This story was published by The Ypsilanti Daily Press on Saturday, June 26, 1909.
“John, just as sure as your born, there’s a burglar in this house. John, I say, john, wake up, john, HELP JOHN, Wake UP.”
The above with a staccato accompaniment upon the ribs awakened “John,” who is known on Second Avenue, as John Perry.
Cautiously looking out of the bedroom window, or as he told Justice Gunn this morning, “it pays to be cautious, when you’re monkeying with death,” he saw the figure of a man entering the rear bedroom.
He lighted a lamp and hastened to that room. The man had one leg and his head through the window when John appeared on the scene.
In anything but polite tones, John asked the intruder his business. He shoved the lamp toward the uninvited visitor’s face. Startled by the appearance of the occupant of the house, the intruder started back the way he came, but slipped and slid down two tin roofs, falling fifteen feet to the ground.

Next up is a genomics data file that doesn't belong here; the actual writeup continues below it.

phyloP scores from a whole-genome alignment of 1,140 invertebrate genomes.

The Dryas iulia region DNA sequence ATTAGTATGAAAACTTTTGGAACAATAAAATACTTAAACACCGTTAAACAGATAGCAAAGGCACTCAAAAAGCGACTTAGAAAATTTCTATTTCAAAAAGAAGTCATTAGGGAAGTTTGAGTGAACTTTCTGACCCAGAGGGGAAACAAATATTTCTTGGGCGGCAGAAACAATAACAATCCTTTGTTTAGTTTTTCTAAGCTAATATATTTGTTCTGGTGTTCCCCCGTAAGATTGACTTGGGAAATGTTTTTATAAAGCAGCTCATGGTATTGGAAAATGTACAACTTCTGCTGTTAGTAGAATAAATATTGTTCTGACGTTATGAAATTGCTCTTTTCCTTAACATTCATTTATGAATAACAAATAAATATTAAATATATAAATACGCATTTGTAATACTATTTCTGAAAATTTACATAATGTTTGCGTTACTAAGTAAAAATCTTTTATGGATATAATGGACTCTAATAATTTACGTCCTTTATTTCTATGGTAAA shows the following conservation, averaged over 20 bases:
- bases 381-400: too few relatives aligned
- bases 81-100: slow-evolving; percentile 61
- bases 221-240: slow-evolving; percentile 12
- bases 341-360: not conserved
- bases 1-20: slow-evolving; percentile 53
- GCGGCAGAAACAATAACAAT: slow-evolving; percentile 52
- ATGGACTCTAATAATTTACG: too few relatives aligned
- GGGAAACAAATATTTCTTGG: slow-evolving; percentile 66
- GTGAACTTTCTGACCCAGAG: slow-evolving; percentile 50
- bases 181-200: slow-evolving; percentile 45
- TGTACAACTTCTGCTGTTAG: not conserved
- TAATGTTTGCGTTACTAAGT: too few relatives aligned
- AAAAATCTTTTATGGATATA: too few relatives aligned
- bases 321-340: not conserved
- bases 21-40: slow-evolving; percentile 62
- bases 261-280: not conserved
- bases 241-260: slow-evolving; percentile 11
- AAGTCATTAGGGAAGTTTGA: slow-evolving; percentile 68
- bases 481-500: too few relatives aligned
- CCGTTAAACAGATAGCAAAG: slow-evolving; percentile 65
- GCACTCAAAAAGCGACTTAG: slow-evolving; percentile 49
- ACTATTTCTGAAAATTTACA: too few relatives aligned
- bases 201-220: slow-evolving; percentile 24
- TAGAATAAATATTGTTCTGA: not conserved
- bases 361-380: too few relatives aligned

Perry pursued the burglar, and fired one shot at him as he disappeared down First Avenue. Upon his return to the house he found his wife in “a state of hysterics” and to reassure her, loaded a 16-gage double barreled shot gun to the muzzle and waited for daylight. He declares he knows who the intruder is, and a warrant was issued for the man this morning.
Perry said the reason for the man’s appearance at such an unconventional hour, was that he expected several hundred dollars life insurance within a few days.